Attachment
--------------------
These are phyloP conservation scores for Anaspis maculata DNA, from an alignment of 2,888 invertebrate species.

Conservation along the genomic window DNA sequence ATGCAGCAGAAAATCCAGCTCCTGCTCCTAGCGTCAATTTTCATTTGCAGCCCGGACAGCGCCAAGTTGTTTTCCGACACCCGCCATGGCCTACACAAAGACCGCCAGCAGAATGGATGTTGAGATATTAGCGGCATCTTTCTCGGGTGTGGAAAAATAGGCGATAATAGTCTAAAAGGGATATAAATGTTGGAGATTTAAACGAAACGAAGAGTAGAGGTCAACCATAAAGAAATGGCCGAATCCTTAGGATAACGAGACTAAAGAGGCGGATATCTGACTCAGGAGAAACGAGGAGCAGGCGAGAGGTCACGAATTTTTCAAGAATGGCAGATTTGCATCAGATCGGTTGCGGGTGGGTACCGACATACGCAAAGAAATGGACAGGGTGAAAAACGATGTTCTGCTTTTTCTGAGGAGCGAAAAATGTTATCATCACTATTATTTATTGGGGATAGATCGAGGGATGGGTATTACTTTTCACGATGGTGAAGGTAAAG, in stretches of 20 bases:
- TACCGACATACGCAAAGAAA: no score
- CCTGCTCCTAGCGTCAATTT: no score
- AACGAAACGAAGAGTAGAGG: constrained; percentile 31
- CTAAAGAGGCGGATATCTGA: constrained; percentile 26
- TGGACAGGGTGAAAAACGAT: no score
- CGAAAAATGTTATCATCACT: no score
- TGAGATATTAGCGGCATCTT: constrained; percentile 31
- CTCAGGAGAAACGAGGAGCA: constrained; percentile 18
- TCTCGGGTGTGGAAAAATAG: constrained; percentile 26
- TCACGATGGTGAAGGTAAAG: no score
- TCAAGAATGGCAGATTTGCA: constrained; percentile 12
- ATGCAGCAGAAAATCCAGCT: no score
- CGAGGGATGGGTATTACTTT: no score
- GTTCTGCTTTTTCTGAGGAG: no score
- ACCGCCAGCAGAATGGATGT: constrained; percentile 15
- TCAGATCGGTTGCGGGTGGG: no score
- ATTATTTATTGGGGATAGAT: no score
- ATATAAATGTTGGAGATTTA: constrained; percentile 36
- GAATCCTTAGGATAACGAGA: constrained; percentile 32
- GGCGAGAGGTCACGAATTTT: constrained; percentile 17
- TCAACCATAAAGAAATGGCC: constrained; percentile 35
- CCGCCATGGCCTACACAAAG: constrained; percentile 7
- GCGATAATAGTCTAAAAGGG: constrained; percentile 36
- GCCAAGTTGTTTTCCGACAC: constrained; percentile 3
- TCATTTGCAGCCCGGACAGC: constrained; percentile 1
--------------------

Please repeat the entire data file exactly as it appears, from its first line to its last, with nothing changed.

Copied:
These are phyloP conservation scores for Anaspis maculata DNA, from an alignment of 2,888 invertebrate species.

Conservation along the genomic window DNA sequence ATGCAGCAGAAAATCCAGCTCCTGCTCCTAGCGTCAATTTTCATTTGCAGCCCGGACAGCGCCAAGTTGTTTTCCGACACCCGCCATGGCCTACACAAAGACCGCCAGCAGAATGGATGTTGAGATATTAGCGGCATCTTTCTCGGGTGTGGAAAAATAGGCGATAATAGTCTAAAAGGGATATAAATGTTGGAGATTTAAACGAAACGAAGAGTAGAGGTCAACCATAAAGAAATGGCCGAATCCTTAGGATAACGAGACTAAAGAGGCGGATATCTGACTCAGGAGAAACGAGGAGCAGGCGAGAGGTCACGAATTTTTCAAGAATGGCAGATTTGCATCAGATCGGTTGCGGGTGGGTACCGACATACGCAAAGAAATGGACAGGGTGAAAAACGATGTTCTGCTTTTTCTGAGGAGCGAAAAATGTTATCATCACTATTATTTATTGGGGATAGATCGAGGGATGGGTATTACTTTTCACGATGGTGAAGGTAAAG, in stretches of 20 bases:
- TACCGACATACGCAAAGAAA: no score
- CCTGCTCCTAGCGTCAATTT: no score
- AACGAAACGAAGAGTAGAGG: constrained; percentile 31
- CTAAAGAGGCGGATATCTGA: constrained; percentile 26
- TGGACAGGGTGAAAAACGAT: no score
- CGAAAAATGTTATCATCACT: no score
- TGAGATATTAGCGGCATCTT: constrained; percentile 31
- CTCAGGAGAAACGAGGAGCA: constrained; percentile 18
- TCTCGGGTGTGGAAAAATAG: constrained; percentile 26
- TCACGATGGTGAAGGTAAAG: no score
- TCAAGAATGGCAGATTTGCA: constrained; percentile 12
- ATGCAGCAGAAAATCCAGCT: no score
- CGAGGGATGGGTATTACTTT: no score
- GTTCTGCTTTTTCTGAGGAG: no score
- ACCGCCAGCAGAATGGATGT: constrained; percentile 15
- TCAGATCGGTTGCGGGTGGG: no score
- ATTATTTATTGGGGATAGAT: no score
- ATATAAATGTTGGAGATTTA: constrained; percentile 36
- GAATCCTTAGGATAACGAGA: constrained; percentile 32
- GGCGAGAGGTCACGAATTTT: constrained; percentile 17
- TCAACCATAAAGAAATGGCC: constrained; percentile 35
- CCGCCATGGCCTACACAAAG: constrained; percentile 7
- GCGATAATAGTCTAAAAGGG: constrained; percentile 36
- GCCAAGTTGTTTTCCGACAC: constrained; percentile 3
- TCATTTGCAGCCCGGACAGC: constrained; percentile 1